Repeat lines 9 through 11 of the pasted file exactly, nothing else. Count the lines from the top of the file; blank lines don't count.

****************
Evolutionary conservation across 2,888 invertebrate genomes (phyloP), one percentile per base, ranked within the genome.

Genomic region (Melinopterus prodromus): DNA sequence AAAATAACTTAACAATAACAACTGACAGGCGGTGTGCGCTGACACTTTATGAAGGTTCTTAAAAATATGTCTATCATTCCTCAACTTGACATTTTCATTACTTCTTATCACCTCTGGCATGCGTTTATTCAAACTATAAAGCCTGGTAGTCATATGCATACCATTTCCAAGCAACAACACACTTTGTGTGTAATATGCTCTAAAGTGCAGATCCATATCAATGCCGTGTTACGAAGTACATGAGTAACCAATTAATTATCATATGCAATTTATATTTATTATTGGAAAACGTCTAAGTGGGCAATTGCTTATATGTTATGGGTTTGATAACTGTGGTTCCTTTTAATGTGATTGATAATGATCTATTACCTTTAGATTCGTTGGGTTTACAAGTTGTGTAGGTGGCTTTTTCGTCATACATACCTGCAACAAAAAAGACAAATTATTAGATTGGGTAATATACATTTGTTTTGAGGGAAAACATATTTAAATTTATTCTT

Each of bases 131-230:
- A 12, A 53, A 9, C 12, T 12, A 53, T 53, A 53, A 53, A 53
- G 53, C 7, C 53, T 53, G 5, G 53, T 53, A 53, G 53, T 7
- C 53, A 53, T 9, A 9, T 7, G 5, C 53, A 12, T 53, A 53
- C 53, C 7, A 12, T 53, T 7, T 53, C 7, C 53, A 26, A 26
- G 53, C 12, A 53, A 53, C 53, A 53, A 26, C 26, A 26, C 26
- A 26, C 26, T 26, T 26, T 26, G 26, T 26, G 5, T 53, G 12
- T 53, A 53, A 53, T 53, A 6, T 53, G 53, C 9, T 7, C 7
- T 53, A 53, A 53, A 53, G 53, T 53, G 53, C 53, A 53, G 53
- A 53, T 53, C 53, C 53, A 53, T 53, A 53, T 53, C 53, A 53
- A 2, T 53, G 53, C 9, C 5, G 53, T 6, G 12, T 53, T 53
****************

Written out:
- A 26, C 26, T 26, T 26, T 26, G 26, T 26, G 5, T 53, G 12
- T 53, A 53, A 53, T 53, A 6, T 53, G 53, C 9, T 7, C 7
- T 53, A 53, A 53, A 53, G 53, T 53, G 53, C 53, A 53, G 53